Nahemow says. Its patio has another free-form balustrade. The suite’s adjoining bathroom features twin sinks, a marble countertop and a backsplash of gleaming Italian glass tiles.
Directly below the suite are two other bedrooms, used respectively as an office and a guest room, and a powder room with burgundy-red walls finished to look like worn leather.
Throughout the main floor, Sophia limestone from Bulgaria is a unifying element, set on a diagonal for visual interest where it extends outdoors.
Great Room, Great Look
Despite its considerable square footage, the house has no formal dining or living room. What it lacks in smaller rooms, though, it decidedly makes up for in larger ones. The great room, for example, has a 17-foot coffered ceiling and includes the kitchen—a room “the homeowners wanted, first and foremost, to be the center of attention,” Rivera says. Here is where the couple congregates, whether checking e-mail on a laptop at the table, taking an afternoon nap on the sofa or pulling an Italian pie from the corner pizza oven.
Given the room’s size, the designers took care to give it a human scale, using beams to visually lower the ceilings, large high-backed furnishings and a warm earth tone palette of mustard, olive and eggplant. A rustic rectangular dining table separates the elegant sitting area from the kitchen, where the owner, an enthusiastic cook, is often found. Appliances were picked for optimal convenience: twin farmhouse sinks are flanked by a pair of dishwashers; a built-in deep fryer quickly serves up French fries and crab wontons; an ice machine and beverage cooler dispense party drinks.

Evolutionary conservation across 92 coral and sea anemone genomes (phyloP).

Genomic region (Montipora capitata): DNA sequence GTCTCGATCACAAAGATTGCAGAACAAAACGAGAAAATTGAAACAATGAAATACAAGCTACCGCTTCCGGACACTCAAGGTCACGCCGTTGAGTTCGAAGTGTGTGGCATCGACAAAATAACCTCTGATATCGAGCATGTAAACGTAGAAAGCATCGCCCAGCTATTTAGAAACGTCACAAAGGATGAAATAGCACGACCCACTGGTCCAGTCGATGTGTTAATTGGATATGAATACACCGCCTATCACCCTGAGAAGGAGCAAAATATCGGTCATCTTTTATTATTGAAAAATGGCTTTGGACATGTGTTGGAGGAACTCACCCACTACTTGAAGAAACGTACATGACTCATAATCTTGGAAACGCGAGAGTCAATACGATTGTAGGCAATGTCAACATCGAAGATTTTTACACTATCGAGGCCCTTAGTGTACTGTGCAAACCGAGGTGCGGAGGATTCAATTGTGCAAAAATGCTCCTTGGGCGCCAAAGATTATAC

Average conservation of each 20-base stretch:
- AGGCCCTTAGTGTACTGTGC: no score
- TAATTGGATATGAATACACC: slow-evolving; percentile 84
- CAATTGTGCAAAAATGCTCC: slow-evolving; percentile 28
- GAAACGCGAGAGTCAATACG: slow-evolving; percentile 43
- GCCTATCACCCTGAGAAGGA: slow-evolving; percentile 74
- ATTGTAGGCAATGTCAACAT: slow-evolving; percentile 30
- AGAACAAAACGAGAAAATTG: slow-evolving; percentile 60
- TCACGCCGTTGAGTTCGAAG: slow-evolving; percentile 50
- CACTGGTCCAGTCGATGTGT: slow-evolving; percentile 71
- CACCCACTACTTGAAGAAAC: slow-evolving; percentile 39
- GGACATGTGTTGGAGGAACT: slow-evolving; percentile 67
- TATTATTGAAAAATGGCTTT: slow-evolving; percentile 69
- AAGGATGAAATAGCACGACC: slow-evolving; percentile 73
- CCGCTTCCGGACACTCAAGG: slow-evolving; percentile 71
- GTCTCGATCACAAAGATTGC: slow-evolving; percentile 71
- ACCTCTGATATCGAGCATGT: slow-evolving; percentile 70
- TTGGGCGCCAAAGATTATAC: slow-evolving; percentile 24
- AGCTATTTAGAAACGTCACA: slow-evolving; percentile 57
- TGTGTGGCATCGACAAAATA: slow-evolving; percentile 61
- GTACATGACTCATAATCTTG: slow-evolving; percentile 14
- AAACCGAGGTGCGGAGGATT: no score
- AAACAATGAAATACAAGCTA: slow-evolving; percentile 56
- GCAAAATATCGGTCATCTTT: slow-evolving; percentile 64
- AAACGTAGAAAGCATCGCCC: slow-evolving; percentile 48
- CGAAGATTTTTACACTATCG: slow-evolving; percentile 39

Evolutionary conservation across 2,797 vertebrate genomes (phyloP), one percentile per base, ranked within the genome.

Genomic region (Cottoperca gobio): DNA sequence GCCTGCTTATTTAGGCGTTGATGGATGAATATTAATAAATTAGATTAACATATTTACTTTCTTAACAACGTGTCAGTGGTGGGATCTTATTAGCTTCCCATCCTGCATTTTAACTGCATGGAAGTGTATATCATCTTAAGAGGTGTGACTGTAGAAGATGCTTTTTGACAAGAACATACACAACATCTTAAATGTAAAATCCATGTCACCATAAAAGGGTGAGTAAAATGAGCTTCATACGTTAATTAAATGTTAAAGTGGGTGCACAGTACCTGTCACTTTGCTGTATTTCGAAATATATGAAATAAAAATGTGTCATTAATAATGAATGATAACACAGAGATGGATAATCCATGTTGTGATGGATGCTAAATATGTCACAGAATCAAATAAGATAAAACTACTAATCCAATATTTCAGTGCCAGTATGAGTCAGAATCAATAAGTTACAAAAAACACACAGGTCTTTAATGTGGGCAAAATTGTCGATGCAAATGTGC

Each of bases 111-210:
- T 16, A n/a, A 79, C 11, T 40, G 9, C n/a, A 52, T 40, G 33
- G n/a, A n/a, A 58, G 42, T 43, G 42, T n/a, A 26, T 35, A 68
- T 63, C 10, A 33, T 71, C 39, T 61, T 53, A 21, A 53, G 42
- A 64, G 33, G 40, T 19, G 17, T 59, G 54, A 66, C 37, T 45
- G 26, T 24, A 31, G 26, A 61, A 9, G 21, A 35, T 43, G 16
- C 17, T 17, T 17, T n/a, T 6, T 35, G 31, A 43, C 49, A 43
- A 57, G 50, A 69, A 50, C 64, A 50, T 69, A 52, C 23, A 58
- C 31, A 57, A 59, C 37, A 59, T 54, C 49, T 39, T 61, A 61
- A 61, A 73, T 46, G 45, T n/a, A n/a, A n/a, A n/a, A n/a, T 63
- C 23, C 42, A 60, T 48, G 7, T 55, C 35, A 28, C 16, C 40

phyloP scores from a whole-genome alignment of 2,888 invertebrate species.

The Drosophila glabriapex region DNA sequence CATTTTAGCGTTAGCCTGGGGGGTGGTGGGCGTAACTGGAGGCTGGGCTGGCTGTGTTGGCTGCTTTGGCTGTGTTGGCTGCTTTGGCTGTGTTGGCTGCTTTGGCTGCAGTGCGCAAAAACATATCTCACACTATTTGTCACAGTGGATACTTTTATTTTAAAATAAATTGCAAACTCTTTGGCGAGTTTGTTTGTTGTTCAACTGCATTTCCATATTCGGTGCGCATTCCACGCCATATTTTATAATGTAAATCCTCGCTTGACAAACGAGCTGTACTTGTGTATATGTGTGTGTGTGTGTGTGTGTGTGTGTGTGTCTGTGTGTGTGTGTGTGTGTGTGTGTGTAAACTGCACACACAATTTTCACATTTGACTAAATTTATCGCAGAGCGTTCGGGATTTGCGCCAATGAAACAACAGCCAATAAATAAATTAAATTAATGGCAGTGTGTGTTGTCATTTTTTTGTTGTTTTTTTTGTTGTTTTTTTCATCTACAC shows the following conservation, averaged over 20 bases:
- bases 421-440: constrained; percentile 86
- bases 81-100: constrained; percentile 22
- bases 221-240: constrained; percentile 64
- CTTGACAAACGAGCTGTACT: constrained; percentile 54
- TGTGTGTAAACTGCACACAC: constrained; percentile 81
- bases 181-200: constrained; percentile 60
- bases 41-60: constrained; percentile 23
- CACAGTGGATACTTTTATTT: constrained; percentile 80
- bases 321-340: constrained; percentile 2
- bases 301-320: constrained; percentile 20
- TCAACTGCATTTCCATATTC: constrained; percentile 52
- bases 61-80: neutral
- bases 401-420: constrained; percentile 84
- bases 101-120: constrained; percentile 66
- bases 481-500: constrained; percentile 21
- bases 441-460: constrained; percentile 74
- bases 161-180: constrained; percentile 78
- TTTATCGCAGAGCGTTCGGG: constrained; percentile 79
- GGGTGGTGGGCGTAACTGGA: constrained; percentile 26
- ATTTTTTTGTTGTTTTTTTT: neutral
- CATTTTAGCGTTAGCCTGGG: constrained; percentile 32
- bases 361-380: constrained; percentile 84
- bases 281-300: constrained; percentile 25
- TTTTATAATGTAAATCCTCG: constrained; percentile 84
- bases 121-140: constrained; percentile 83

The center island is a combination of cherrywood butcher block and Lago blue limestone and contains a copper prep sink, a built-in knife slot and a trash receptacle accessed through the countertop. The custom hood, finished in Venetian plaster to match the pizza oven, was carefully positioned over the island’s cooktop to avoid blocking any views.
A large wall of windows captures those views, of San Pablo Bay and the hills beyond. And a sliding door opens onto a colonnaded loggia that provides shade during the day and, with overhead heaters, a warm place to relax at night. The pool just below, a remnant from the previous house, has been enhanced by a backdrop wall inset with fountains that flow into the water. A lush grassy area off to the side serves as play area for visiting children and the resident Airedale dog.
At heart, this place seems made for entertaining. And when the evening lights begin to twinkle across the bay, the gas grill and pizza oven heat up, and laughing guests spill out from the great room onto the loggia, the house glows as if in recognition of that fact.
Image 2: The great room includes sitting room with fireplace, dining area for entertaining, kitchen complete with woodburning pizza oven and easy access to outdoor patio and pool.
Image 3: The landscape has been enhanced by a fountain that recirculates water into the pool.